In New York City, real estate transactional volume has been on an impressive and consistent upward trajectory. In 2014, the number of deals closed in the five boroughs totaled 2,104; this is up 11 percent over 2013, 25 percent over 2012, and a staggering 125 percent over 2011. Based on these figures, you would imagine buyers are absolutely swimming in opportunities. And yet, most investors will tell you that the scarcity of product, or stated differently, their diminished exposure to available product, stymies their ability to transact. What gives? How is it that volume is so high while everyone complains that there is no product?
Beyond the obvious fact the demand far outstrips supply, there are several market conditions forcing this disconnect between volume and perceived scarcity of product. First, the business case for selling an asset is often extremely murky. Despite the fact that pricing is unprecedentedly high, sellers are often reluctant to trade because they don’t want the capital gains exposure, and because selling high means buying high if they plan to reinvest via a 1031 exchange. Second, in case of larger General Partners with sponsor positions, a sale can trigger imbalance in their own corporate infrastructure. Most importantly, debt has never been this cheap, and taking tax-free proceeds from a refinancing is a compelling way to monetize an asset. Given this environment, few would-be sellers independently elect to initiate a formal marketing process; instead, they are approached with a number higher than they imagined was attainable. The unsolicited, often direct offer can have the power to persuade an owner to change his or her business plan.
Clearly, the tail wags the dog when the untested offer drives the business decision to sell. But it helps explain why volume remains high, yet most investors are struggling with an acute shortage of available product. I spend the majority of any given day talking and meeting with investors. The refrain, “I would have paid more…” is all too common. Maybe it is simply frustration talking, or maybe it is just another argument for accommodating some level of market efficiency within a decision-making process around whether or not to transact. Given the number of flips we are reading about, there is real merit to the latter.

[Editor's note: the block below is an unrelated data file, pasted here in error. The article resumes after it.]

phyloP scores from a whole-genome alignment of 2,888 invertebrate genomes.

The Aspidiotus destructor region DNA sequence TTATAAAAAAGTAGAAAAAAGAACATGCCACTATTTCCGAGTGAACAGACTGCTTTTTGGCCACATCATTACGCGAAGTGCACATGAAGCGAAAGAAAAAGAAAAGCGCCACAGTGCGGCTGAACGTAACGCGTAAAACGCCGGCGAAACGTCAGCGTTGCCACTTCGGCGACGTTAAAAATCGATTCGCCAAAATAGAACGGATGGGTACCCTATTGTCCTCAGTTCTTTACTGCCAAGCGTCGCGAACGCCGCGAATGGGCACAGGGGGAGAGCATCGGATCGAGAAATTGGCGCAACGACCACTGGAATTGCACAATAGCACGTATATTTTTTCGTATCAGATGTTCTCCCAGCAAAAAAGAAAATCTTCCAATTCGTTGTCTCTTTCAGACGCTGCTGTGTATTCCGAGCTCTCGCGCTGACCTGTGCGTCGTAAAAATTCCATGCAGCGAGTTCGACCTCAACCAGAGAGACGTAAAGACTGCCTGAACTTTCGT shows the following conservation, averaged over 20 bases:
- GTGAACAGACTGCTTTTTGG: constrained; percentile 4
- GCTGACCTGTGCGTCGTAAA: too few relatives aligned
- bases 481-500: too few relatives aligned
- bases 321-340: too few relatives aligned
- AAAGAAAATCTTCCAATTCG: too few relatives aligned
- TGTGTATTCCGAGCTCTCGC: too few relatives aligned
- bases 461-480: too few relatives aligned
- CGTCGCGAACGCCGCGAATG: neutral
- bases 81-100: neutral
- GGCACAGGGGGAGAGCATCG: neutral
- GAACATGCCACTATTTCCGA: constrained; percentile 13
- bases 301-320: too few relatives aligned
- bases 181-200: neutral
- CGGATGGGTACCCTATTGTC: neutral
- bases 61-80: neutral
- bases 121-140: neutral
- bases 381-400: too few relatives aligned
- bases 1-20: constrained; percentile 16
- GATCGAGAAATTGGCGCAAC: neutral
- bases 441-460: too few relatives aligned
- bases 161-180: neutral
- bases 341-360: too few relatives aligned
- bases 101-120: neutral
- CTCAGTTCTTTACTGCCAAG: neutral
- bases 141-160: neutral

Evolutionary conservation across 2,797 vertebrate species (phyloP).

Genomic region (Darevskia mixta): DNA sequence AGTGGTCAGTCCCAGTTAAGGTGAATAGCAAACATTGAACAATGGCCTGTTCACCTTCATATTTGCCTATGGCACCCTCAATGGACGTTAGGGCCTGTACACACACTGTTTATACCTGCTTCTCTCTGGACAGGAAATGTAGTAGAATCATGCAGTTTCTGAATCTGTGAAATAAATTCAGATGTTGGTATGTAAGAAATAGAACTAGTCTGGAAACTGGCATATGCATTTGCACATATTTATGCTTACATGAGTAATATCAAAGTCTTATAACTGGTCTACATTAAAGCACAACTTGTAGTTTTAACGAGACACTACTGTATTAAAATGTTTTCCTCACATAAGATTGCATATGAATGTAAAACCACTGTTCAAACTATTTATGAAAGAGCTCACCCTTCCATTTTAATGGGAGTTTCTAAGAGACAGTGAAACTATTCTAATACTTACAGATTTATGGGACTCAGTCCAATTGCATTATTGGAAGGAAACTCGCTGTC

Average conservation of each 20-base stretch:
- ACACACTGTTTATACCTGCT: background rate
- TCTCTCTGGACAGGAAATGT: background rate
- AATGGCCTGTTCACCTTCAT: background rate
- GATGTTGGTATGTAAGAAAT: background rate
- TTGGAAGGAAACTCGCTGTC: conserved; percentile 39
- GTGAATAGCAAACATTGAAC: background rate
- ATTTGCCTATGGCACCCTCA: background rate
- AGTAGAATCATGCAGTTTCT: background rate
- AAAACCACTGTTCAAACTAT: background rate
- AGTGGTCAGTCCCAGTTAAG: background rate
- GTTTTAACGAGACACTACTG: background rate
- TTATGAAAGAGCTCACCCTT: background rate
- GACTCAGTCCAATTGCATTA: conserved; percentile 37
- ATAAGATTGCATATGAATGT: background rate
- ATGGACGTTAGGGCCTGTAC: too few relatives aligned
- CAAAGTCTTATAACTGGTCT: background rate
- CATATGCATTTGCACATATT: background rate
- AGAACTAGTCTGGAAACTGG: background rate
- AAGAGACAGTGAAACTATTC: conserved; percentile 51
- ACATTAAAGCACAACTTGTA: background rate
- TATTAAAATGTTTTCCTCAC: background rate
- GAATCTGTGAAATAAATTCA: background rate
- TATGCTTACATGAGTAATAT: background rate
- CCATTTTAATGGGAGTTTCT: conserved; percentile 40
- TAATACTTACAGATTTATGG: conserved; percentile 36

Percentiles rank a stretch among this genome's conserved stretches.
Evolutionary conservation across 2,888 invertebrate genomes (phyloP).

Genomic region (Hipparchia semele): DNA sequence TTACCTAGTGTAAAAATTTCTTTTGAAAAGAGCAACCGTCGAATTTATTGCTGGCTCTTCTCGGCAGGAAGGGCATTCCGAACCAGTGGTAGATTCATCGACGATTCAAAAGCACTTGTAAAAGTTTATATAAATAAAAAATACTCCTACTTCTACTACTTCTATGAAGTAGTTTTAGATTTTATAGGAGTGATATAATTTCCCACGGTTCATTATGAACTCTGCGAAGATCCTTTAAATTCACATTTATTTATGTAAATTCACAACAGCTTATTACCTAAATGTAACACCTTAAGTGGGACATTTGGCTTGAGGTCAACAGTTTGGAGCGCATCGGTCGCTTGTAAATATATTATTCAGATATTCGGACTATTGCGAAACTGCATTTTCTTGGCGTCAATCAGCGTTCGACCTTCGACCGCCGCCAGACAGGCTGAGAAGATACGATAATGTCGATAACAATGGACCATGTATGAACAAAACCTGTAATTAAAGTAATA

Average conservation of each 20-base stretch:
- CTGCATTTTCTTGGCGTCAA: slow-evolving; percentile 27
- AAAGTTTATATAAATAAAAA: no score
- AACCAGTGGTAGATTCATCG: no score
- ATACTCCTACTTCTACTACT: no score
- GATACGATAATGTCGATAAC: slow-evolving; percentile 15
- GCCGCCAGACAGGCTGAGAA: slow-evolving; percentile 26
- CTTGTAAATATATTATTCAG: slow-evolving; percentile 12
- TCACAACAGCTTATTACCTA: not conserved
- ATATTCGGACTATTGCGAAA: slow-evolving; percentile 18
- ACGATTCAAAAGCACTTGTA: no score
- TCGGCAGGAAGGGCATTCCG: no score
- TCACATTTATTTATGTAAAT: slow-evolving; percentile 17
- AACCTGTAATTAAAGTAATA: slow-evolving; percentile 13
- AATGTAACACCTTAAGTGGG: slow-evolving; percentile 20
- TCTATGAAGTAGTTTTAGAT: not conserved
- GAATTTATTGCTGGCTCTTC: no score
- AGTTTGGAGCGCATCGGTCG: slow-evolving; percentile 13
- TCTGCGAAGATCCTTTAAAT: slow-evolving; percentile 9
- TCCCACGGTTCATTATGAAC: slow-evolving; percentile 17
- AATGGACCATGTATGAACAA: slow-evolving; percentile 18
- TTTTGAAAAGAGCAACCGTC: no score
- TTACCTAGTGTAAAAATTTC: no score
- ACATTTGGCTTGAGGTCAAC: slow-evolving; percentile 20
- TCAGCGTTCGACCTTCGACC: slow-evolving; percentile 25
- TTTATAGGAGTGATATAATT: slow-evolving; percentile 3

Still, the reluctant sellers are right to remain hesitant despite tremendous pricing. Simply put, not every deal should be an outright sale. Last year, I worked on a complicated transaction in which the sellers came very close to taking a $50 million offer. The pricing was phenomenal—higher than the nearest comps by roughly 35 percent. Ultimately, the sellers got a better deal by structuring a ground lease with a leasehold mortgage. The total capitalization of the structured deal was actually less than the $50 million purchase offer by about 10 percent. But a more tax-efficient structure netted the would-be sellers higher-net cash distributions while retaining an ownership position.
My Ackman-Ziff colleagues and I regularly take on assignments in which a sale is not the foregone conclusion. While the strength of the sales market cannot be underestimated, a multi-track approach (i.e. simultaneously pursuing a sale or a joint venture recapitalization) can yield the right transaction at the right time. Regardless of deal structure, the disconnect between volume and availability is a major opportunity for potential sellers; they can take advantage of this supply-demand conceit by conducting an intelligent, flexible process. Instead of being reactive to the ad hoc offers, hesitant sellers should pursue optionality with the right team—one that can not only produce the highest offer but also test the sale hypothesis against what the capital markets can do.
Marion Jones is senior director of investment sales at The Ackman-Ziff Real Estate Group.